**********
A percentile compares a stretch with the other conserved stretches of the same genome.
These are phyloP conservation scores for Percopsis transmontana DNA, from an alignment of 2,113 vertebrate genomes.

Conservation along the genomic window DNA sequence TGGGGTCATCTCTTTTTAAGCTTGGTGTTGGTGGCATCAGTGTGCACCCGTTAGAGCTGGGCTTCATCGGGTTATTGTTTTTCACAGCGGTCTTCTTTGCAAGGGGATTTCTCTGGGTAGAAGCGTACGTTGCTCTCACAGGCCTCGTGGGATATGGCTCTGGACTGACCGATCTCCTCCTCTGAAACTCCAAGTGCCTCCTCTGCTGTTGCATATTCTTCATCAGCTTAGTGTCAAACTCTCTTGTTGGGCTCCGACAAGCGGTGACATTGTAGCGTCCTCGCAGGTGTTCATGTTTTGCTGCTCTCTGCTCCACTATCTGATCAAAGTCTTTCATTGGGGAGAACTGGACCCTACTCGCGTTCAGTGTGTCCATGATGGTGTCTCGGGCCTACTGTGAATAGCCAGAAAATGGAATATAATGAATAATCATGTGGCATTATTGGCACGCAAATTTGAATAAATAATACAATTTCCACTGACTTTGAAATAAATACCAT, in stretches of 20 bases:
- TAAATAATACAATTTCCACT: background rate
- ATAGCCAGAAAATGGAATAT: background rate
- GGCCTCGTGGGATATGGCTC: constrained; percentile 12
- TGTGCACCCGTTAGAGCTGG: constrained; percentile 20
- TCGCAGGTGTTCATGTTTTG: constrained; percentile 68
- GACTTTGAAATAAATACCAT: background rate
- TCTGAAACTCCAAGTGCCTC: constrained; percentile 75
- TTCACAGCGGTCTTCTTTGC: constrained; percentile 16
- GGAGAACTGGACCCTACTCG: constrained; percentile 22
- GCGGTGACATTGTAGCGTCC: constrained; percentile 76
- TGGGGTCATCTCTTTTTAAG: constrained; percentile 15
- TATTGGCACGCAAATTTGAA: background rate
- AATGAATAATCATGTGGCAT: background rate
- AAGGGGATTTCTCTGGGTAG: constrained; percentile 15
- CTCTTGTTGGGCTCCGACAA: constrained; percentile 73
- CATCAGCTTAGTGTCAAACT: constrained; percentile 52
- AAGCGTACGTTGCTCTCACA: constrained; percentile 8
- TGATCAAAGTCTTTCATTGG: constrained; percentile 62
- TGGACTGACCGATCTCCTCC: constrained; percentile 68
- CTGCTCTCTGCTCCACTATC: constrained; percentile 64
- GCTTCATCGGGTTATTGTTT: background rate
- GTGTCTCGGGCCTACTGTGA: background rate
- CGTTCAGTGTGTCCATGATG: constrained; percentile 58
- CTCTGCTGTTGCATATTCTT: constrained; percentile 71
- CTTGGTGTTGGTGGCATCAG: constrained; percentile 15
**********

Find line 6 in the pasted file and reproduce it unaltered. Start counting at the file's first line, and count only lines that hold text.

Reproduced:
- GGCCTCGTGGGATATGGCTC: constrained; percentile 12